Last night I had the honor of visiting 93-year-old local Negro Leagues legend Herb Simpson at his home in the Algiers section of NOLA. The occasion was an interview for a handful of stories I have in the works.
I’ve been to Herb’s house about a half-dozen times, and each it time it’s quite a thrill. Herb is a man of few words, and when he has his hearing aid out he has a little trouble picking up what you’re saying, but he just has such a calm, tranquil, charismatic presence about him that every single time I’ve connected with him, I’ve had a blast.
Our topics of discussion ranged from his time with the Spokane Indians in 1952 and the Oakland Oaks in the 1954 preseason (both minor league teams), to his recent, groundbreaking induction into the New Orleans Professional Baseball Hall of Fame.
I was especially eager to ask him about his brief tenure in Oakland, which, to my knowledge, had been unknown to the general public. I uncovered a few articles in the black press and the Oakland Tribune detailing his time with the Oaks during spring training. he didn’t make the team and was sent back to the Albuquerque Dukes, with whom he enjoyed several fine seasons.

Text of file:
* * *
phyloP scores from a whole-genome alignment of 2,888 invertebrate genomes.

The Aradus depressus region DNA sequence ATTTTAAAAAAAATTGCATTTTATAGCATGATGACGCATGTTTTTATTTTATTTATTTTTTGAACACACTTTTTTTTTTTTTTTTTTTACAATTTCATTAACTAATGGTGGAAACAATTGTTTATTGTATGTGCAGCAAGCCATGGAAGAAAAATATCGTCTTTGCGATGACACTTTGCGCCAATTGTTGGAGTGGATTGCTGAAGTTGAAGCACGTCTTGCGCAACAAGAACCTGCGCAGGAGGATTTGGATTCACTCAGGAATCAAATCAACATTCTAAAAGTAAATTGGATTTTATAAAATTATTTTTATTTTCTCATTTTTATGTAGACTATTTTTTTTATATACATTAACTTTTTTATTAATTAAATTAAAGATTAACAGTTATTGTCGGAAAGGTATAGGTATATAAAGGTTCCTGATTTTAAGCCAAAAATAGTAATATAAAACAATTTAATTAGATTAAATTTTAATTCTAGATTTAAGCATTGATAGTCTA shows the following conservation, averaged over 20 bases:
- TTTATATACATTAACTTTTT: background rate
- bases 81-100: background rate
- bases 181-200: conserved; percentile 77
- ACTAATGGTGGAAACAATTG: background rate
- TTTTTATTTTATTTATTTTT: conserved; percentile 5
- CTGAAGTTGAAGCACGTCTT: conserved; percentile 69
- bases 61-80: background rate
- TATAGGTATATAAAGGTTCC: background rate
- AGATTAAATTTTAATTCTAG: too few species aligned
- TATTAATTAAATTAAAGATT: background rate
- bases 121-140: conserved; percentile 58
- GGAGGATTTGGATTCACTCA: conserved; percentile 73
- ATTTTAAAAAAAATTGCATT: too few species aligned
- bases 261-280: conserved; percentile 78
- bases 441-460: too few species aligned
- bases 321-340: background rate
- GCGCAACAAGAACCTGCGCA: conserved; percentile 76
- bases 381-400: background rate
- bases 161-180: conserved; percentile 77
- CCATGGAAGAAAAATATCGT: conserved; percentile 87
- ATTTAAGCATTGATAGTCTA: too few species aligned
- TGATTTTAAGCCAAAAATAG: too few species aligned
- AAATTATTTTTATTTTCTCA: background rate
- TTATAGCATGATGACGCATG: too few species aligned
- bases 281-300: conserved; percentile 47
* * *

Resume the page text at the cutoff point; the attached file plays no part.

Regarding the NOPBHOF, Herb was gracious and modest, as usual — “It was real nice,” he said of the ceremony last month — but he also expressed a mixture of puzzlement and irritation when he related how the Hall of Fame plaque he was promised by the Triple-A New Orleans Zephyrs still hasn’t arrived. He was told it would take two weeks. It’s now three-plus weeks and counting.
The last think I asked him as we sat on his sun-soaked porch was how he’s managed to live so long. He initially said two words: “Through Christ.” He then added, “I don’t smoke, and I’ve done all the things I’m supposed to do. When I had to go to school, I went to school, and when I had to go to church, I went to church.”